I'm studying for a final, and on my last midterm there was this question:

At what point on the following curve C is the normal plane parallel to 6x + 6y -8z =1, for C: <t^3, 3t, t^4>?

What do I do for this?

Thanks,

Warren

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- Jun 4th 2010, 11:19 PMWarrenxNormal Plane help
I'm studying for a final, and on my last midterm there was this question:

At what point on the following curve C is the normal plane parallel to 6x + 6y -8z =1, for C: <t^3, 3t, t^4>?

What do I do for this?

Thanks,

Warren - Jun 4th 2010, 11:42 PMANDS!
The normal plane is the plane at a point P on the curve C that consists of all lines that are orthogonal to the tangent vector. Because of that property, the tangent vector is a perfect vector to chose as the "normal vector" of our normal plane. . .(Headbang) Hopefully you got all that.

Therefore, to find the tangent vector you simply take the derivative of your curve C, and then plug in your point P:

$\displaystyle T(t) = <3t^{2}, 3, 4t^{3}>$

We know the normal vector to our normal plane must be parallel to the plane 6x+6y-8z=1, which means our normal vector should be <6, 6, -8>.

See if you can take where it from here. - Jun 5th 2010, 01:34 AMWarrenx
- Jun 5th 2010, 07:27 AMANDS!
Here is a hint: How does <6,6,-8> relate to <3,3,-4>?

- Jun 5th 2010, 11:24 AMzzzoak
ANDS! wants you to solve the equation

$\displaystyle T(t)=(3t^2,3,4t^3)=A(6,6,-8)$

where A=const.

- Jun 5th 2010, 11:54 AMWarrenx
Ok, so now that i do that out and I get A=1/2, so then would I plug that into the vector and solve for the (t) of each one respectively, but I am confused on alot of things, I know that the normal plane and the given plane would be parallel when their normal vectors were parallel, and the normal vector of a normal plane is just the Tangent, but I don't conceptually see how I am supposed to find a tangent along a whole space curve that mirrors <6,6,-8> unless I say like: <6,6,-8> = r'(t)/[r'(t)]. But when I solve that I get a really funky number, for example:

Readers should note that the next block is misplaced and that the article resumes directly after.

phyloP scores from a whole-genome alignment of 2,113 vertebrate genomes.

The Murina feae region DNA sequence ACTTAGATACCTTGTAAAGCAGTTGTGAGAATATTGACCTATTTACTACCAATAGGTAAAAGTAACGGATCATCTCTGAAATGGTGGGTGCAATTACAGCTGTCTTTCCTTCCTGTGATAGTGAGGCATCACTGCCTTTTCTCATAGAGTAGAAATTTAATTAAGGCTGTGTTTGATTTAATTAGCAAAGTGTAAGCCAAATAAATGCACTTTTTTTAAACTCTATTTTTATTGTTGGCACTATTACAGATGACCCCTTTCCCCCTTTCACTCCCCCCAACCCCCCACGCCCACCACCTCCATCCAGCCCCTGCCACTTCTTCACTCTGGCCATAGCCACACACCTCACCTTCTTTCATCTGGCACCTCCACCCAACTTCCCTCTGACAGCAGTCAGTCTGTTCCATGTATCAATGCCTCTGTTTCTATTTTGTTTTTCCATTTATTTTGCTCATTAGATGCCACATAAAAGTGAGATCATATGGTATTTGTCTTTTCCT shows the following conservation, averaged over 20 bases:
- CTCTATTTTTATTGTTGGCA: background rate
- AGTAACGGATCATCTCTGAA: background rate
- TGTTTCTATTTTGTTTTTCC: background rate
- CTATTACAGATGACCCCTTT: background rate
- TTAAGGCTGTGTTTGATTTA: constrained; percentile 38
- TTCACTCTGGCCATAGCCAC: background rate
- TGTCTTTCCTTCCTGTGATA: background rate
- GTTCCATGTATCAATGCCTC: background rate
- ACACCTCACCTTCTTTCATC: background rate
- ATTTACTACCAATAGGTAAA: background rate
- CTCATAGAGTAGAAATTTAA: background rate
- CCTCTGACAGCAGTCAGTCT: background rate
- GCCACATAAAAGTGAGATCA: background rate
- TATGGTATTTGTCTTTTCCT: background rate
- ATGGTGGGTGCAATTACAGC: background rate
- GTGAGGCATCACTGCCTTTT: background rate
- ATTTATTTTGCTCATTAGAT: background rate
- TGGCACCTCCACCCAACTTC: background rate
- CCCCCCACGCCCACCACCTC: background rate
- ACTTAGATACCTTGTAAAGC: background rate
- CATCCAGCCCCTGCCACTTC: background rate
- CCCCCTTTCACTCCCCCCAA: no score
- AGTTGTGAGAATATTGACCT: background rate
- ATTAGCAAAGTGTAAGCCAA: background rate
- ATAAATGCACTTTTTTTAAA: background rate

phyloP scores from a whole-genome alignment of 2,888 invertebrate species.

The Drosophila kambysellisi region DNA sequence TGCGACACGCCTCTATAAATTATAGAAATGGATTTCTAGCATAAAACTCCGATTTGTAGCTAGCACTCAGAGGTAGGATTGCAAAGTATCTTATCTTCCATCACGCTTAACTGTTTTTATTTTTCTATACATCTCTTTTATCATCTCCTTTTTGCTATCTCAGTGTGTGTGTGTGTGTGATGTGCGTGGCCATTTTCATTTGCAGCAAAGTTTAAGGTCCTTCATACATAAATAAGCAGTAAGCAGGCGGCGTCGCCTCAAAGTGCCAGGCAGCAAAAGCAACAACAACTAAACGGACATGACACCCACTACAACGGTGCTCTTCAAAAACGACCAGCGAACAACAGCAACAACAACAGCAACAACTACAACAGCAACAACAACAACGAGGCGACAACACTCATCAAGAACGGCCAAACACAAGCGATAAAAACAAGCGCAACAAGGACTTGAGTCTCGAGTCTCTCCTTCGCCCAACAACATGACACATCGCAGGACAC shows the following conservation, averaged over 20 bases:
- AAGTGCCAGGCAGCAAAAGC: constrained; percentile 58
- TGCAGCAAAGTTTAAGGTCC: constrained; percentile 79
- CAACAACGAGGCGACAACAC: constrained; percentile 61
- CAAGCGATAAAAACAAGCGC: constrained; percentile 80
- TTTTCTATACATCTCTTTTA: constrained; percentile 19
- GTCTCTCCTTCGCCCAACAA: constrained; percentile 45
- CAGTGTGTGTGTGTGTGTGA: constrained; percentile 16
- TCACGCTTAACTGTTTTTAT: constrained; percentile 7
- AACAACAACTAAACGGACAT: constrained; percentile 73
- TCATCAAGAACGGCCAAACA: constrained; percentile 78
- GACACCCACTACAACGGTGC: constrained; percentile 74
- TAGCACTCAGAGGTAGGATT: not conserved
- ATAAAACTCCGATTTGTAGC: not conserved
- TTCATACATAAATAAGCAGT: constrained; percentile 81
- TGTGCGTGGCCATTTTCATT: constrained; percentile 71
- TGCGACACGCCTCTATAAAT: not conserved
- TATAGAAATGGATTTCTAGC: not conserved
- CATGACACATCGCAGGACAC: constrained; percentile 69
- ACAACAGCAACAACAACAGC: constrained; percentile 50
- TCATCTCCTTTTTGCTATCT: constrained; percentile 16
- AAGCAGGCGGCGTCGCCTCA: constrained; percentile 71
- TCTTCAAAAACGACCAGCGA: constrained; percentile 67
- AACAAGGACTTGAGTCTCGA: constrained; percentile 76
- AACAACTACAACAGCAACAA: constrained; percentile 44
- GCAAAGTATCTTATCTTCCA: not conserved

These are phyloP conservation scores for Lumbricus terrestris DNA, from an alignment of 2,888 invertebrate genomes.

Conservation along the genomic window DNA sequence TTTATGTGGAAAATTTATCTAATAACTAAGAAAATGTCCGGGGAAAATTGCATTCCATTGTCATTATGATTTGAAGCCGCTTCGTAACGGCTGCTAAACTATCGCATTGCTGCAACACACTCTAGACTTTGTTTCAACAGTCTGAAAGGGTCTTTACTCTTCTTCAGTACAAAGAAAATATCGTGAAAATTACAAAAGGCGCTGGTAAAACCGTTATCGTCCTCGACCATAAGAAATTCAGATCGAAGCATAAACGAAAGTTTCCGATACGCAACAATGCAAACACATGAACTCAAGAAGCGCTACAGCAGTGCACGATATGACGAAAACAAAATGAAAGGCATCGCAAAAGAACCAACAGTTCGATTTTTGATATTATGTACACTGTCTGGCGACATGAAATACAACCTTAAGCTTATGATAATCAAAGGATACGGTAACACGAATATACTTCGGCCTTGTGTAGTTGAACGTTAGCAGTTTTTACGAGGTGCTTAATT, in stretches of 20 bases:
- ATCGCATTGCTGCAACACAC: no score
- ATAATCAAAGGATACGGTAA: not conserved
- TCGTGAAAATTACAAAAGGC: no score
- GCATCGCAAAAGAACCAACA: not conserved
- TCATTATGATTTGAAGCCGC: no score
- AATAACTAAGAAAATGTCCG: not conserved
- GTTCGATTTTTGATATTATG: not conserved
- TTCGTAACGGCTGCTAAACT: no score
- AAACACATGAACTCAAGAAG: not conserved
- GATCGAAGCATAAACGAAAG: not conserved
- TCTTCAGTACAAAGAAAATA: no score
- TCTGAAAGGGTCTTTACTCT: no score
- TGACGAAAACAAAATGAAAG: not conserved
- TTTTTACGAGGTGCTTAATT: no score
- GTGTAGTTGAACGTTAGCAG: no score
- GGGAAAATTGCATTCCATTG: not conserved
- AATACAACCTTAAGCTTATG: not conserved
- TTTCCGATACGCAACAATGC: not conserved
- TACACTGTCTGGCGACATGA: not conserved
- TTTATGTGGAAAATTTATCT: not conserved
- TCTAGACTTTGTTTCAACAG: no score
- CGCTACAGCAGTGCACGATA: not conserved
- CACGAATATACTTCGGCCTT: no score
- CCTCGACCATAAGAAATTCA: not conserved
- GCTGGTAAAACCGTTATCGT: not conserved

r'(t) = 3(t^2)i + (3)j + 4(t^3)k

[r'(t)] = sqrt[9+9+16] = sqrt[34]

so I end up with

<6> = $\displaystyle 3/\sqrt(34)(3t^2)i$

<6> = (3)j

<-8> = $\displaystyle 4/\sqrt(34)(4t^3)k$

So I still don't get what I am doing wrong :( - Jun 5th 2010, 12:33 PMANDS!
Err. My hind was that the vector <6,6,-8> is just a scaled version of <3,3,-4>, and we can use <3,3,-4> instead of <6,6,-8> (or you can equivalently just multiply T(t) by 2 to get $\displaystyle T(t)=<6t^{2},6,4t^{3}>$. It doesn't matter which way you do it.

Or course none of this matters iy you do not know WHY you are doing these things. You know that the vector function T(t) at the point P will be orthgonal to your normal plane, as would ANY vector that is parallel to the vector T(t) at point P. <3,3,-4> is parallel to <6,6,-8>, so you can use <3,3,-4> instead since that 3 matches up with the 3 in T(t).

But now what do you do? It is asking for a POINT, not a vector. We'll we know the T(t) is parallel to <3,3,-4> or $\displaystyle <3t^{2},3,2t^{3}>=<3,3,-4>$. See if you can take it from there. - Jun 5th 2010, 01:20 PMWarrenx
O! ok I get it now, turns out I have the whole concept wrong, so <$\displaystyle 3t^2, 3, 4t^3>$ is just the position with respect to velocity, so f(t) =(x,y,z). and f'(t) = (x,y,z) with respect to velocity. So then all <$\displaystyle 3t^2, 3, 4t^3>$ is saying is that, at some x=3t^2 its velocity = 3, y=3 is constant, and at some z=4t^3 its velocity is -4. If this is right I think I get this now. All this after establishing that c is continuous, what plane is parallel to what plane, etc.